AUSTIN, Texas — Several city officials and sheriffs around the U.S. lashed out Tuesday at a White House report aiming to shame them over what the Trump administration sees as lax immigration policies, saying it includes wrong or misleading information about recent arrests of immigrants or their jail policies.
The pushback was not just from liberal local governments that are at odds with President Donald Trump over immigration crackdowns and his promise to deport “bad dudes” living in the United States illegally. In Texas, the elected Republican sheriff of conservative Williamson County said his jail didn’t refuse four recent immigration detainer requests as claimed.
The list was prompted by an executive order signed by Trump in January that called on the government to document which local jurisdictions aren’t cooperating with federal efforts to find and deport immigrants in the country illegally.
The first list was released Monday, citing 206 examples of immigrants who were said to have been released from custody by local jails despite requests from federal agents. The requests, often called “detainers,” have taken on a greater role in the immigration debate under Trump, who strenuously opposes local policies that grant leniency to people in the country illegally.
Many “sanctuary cities” choose to not honor the requests when immigrants complete their sentences and are released from jail.
City and county officials in Oregon, Rhode Island and Texas either disputed how the report characterized their handling of immigrant arrests, or challenged some of the cases. Williamson County Sheriff Robert Chody called the report from U.S. immigration and Customs Enforcement “misleading.”
The list was published as some cities and counties are concerned about the administration pulling federal funding over so-called “sanctuary cities,” something the new president has vowed to do.
“They cast a very broad net in who they included in this list. We’re all still trying to figure out what is accomplished by this list, and also how it’s going to be used,” said Providence Mayor Jorge Elorza.
Rhode Island generally does not honor most ICE detainer requests, but Elorza said Providence appeared to have been included over a 2011 non-binding city resolution that he says wasn’t about detainers.
An ICE spokeswoman did not immediately comment on the disputed reports. The agency has already acknowledged some mistakes: Hours after the report was released Monday, ICE corrected 14 rejected detainers in Texas that were mistakenly listed from the Travis County State Jail. That facility is run by the state prison system and not Travis County, which is home to liberal Austin and had roughly two-thirds of the total number of cases on the list.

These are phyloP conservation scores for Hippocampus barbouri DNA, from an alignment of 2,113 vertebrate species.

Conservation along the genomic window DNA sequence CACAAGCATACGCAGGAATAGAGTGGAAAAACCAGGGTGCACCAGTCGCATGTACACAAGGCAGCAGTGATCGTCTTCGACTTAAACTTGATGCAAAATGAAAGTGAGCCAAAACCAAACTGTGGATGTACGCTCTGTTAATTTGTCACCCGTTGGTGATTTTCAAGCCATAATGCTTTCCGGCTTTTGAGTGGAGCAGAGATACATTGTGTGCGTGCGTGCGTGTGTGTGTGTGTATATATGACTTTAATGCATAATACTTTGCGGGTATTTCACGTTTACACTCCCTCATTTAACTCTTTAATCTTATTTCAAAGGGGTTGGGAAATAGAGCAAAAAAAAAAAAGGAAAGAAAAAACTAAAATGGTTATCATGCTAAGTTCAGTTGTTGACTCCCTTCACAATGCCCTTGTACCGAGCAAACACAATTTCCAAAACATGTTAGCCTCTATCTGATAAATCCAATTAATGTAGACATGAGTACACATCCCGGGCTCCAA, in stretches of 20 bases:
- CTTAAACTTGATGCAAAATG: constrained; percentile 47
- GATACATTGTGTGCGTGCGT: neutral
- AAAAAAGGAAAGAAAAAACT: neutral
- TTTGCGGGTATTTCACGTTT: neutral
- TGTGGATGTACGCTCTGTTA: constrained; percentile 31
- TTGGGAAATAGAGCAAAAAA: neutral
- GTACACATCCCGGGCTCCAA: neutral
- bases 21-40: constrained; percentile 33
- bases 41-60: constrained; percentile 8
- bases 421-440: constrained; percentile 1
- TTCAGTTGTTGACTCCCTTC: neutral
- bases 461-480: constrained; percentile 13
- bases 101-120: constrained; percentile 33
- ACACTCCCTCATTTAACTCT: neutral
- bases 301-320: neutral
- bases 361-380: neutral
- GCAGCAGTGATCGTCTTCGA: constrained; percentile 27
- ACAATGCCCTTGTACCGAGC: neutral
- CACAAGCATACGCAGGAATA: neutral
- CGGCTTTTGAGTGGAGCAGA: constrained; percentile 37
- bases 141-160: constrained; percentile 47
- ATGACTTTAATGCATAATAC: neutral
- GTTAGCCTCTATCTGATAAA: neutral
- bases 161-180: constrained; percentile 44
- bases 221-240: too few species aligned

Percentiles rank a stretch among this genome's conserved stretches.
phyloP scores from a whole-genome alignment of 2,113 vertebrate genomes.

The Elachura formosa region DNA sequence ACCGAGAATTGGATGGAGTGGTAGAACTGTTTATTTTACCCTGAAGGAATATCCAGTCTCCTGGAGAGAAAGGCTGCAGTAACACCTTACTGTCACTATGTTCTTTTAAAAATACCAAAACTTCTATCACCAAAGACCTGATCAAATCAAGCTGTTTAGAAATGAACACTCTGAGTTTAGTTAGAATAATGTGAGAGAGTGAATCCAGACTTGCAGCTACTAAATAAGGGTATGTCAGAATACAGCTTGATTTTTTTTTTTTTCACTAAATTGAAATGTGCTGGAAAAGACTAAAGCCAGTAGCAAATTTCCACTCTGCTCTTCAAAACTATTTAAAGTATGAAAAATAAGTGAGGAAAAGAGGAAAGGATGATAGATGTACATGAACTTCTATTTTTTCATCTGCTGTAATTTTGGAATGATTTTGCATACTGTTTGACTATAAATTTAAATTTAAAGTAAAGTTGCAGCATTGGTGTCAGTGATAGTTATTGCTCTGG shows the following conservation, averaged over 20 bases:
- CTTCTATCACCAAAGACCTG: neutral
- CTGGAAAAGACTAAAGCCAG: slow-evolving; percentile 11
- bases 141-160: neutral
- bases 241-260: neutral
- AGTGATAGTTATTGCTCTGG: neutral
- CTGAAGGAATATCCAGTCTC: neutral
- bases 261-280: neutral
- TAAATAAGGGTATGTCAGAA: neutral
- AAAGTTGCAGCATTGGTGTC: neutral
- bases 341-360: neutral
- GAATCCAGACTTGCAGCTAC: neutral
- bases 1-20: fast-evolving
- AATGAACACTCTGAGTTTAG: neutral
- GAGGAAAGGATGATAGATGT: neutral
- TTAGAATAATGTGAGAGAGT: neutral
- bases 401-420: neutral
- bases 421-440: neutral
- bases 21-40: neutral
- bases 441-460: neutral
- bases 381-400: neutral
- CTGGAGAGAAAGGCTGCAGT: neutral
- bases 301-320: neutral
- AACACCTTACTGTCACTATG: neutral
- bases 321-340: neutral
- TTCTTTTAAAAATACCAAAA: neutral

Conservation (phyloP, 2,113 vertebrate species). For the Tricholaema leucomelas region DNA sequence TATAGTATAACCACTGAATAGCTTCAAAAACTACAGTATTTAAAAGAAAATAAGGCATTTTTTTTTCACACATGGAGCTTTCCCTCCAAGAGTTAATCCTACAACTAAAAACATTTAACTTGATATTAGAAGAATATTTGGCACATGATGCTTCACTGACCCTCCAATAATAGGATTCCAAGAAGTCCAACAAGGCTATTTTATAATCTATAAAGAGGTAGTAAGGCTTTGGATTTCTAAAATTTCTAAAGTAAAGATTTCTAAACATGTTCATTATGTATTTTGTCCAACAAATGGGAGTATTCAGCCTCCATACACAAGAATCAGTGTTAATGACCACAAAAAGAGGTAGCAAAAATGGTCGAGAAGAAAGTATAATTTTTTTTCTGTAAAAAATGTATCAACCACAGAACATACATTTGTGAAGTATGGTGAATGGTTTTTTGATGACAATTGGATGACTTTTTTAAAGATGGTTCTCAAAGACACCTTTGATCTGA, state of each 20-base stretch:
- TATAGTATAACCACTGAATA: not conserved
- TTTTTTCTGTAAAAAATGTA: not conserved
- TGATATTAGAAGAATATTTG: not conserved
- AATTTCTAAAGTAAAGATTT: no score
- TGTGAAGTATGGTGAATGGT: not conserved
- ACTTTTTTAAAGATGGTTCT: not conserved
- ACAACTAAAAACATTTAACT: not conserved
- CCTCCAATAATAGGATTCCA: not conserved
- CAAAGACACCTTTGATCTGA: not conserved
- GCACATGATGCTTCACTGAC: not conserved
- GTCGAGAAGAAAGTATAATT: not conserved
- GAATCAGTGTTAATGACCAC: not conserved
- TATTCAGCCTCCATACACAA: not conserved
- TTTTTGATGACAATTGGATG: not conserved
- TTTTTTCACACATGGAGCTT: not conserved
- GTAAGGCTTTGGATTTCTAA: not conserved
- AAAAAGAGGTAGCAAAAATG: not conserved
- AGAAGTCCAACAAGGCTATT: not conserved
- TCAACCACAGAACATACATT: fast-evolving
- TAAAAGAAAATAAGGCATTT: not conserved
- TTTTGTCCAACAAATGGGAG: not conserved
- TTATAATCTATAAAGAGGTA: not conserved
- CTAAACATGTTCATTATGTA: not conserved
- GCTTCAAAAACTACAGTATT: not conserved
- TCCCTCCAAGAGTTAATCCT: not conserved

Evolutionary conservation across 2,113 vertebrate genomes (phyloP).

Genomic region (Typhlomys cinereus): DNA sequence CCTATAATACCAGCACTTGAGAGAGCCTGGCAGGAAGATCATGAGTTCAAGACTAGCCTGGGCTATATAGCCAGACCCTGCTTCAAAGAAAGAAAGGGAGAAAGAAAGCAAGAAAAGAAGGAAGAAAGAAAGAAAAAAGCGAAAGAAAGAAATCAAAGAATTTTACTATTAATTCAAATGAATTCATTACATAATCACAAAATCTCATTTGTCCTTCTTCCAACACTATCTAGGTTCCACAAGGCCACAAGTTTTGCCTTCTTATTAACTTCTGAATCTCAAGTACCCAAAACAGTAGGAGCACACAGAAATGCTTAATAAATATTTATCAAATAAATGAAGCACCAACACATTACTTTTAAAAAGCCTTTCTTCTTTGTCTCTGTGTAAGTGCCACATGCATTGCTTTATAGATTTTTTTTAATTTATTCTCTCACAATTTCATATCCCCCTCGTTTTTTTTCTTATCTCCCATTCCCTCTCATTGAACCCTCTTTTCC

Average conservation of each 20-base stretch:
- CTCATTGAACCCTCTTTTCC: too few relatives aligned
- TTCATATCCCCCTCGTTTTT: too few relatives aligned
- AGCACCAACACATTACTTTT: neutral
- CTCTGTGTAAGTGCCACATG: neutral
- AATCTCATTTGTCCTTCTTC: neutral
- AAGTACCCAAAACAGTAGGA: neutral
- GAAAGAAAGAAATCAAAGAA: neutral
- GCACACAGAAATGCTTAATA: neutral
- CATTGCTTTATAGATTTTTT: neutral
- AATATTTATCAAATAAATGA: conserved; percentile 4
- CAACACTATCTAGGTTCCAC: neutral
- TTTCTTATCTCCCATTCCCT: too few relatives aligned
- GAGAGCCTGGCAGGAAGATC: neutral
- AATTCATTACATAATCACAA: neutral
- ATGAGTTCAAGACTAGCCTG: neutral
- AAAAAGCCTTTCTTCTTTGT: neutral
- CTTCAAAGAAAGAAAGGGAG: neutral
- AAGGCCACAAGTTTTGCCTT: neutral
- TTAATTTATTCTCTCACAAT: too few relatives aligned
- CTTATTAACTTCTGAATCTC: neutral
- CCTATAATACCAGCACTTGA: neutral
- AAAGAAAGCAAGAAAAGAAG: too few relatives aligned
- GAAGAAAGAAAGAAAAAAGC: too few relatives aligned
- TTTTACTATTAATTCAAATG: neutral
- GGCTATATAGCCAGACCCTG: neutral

Texas Gov. Greg Abbott has blocked $1.5 million to Travis County after the newly elected Democratic sheriff announced after Trump’s inauguration that her jails would no longer honor all detainer requests. Abbott called the DHS report “deeply disturbing” and used it to rally his call for a statewide ban on so-called “sanctuary cities” in Texas.
The report wasn’t the only ICE concern for Texas officials. A federal magistrate judge said in open court this week that ICE officials told him a recent immigration sweep in Austin was set off by the change in Travis County’s immigrant detention policy. ICE has previously said the operations in Austin and other cities were business as usual.
In Oregon, Washington County Sheriff Pat Garrett said the report doesn’t accurately describe the legal problems with complying. A 2014 federal court ruling in Oregon found that law enforcement could be held liable for keeping someone in jail for immigration agents without probable cause.
The sheriff in Riverside County, California, had similar concerns. Sheriff’s authorities there won’t turn over immigrants to ICE because of the federal court ruling, but they will provide information about immigrants’ scheduled release dates when a detainer is filed, said Assistant Sheriff Jerry Gutierrez.
The ICE report highlights a variety of crimes that included everything from traffic violations and drunken driving to rape and homicide. It does not list names, making it difficult to verify the facts surrounding the cases.
And the number cited in the report is somewhat murky. It doesn’t represent all the cases in which immigration authorities sought custody of people facing criminal charges, with major cities like New York and Los Angeles underrepresented on the list. It’s also unclear what period it covers.
Associated Press Writers Nomaan Merchant in Houston, Errin Haines Whack in Philadelphia and Amy Taxin in Los Angeles contributed to this report.
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